The North and South
At the end of the 18th century, the Industrial Revolution came to America. Since the northern states lacked fertile soil and a warm climate, people naturally looked for other ways to make a living outside of farming. Ship building and fishing became major industries. By the early 1800s, merchants began building textile mills in New England. The North craved new technology to use toward advancing business interests. By the mid-1800s, the North had connected most major cities with canals and thousands of miles of railroad tracks, and had attracted millions of Irish and German immigrants to labor in factories. The northern states became the industrial powerhouse of the United States.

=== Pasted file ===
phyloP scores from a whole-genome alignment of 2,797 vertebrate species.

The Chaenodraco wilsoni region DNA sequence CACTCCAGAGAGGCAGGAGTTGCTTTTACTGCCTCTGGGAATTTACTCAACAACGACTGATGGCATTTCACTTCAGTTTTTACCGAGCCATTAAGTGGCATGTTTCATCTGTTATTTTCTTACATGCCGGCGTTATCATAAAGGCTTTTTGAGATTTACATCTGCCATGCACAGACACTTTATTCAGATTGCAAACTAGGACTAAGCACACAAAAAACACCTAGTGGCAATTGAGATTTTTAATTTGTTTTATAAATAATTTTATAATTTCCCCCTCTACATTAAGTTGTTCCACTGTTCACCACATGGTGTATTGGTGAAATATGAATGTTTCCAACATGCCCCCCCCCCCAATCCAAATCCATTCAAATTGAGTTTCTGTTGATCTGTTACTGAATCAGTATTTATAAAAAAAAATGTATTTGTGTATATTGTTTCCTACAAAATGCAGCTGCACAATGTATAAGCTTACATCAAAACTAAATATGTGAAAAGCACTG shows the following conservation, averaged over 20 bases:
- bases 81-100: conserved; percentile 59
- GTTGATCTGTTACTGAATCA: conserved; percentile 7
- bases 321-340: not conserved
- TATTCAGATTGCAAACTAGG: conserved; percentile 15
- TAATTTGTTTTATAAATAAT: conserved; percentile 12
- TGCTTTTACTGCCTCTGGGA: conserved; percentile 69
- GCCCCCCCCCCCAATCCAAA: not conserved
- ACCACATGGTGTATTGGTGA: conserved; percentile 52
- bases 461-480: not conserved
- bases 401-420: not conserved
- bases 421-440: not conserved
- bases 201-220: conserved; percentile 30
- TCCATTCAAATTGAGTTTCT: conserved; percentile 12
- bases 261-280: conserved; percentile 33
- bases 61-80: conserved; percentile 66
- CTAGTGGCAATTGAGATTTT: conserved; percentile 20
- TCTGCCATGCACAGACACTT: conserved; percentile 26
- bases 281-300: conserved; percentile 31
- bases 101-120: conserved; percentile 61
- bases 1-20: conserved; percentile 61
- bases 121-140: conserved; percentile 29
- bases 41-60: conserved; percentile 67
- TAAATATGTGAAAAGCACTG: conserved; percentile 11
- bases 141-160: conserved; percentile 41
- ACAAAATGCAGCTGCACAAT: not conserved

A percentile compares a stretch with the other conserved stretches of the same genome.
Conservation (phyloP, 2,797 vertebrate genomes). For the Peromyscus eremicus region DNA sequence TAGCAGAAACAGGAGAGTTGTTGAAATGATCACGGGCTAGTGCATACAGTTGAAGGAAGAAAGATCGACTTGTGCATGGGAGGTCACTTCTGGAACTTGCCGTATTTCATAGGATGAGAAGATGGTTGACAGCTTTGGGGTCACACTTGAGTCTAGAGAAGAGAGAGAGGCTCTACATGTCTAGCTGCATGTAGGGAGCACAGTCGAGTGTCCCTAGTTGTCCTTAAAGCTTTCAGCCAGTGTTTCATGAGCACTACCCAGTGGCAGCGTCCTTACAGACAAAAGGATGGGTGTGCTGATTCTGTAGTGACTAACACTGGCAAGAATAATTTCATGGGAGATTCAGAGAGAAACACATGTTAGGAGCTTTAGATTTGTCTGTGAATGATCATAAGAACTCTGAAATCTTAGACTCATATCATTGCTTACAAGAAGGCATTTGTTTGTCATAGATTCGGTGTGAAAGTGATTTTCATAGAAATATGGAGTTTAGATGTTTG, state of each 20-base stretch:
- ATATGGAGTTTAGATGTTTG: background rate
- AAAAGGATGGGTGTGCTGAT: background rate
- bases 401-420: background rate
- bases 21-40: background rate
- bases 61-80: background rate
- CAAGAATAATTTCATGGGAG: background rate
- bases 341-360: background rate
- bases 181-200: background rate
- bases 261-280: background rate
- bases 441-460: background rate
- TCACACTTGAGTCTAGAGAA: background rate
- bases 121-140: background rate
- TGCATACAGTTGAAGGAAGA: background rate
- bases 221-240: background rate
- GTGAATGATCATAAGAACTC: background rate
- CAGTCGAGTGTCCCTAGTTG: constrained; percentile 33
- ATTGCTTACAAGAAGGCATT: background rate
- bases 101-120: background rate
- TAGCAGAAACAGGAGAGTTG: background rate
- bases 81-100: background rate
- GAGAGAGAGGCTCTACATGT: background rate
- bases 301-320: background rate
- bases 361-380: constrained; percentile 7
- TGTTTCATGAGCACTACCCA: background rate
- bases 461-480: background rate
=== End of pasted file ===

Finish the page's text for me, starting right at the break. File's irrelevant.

After the founding of Jamestown in 1607, settlers quickly learned the South's fertile soil and warm climate made it ideal for farming. For decades, tobacco, rice, and indigo remained the cash crops of the South. Unfortunately, as times changed, demand for these crops declined. The South began to question its agricultural base and the need for slavery. Then an inventor named Eli Whitney made some improvements to the cotton engine allowing seeds to be easily removed from the short staple cotton that grew well in the southern climate. Suddenly, cotton production skyrocketed at a time when the emerging textile industry in New England and Great Britain demanded more of the fiber for textile manufacturing. Now in the South, cotton was king and enslaved people provided the cheap labor for the most valuable commodity in the United States.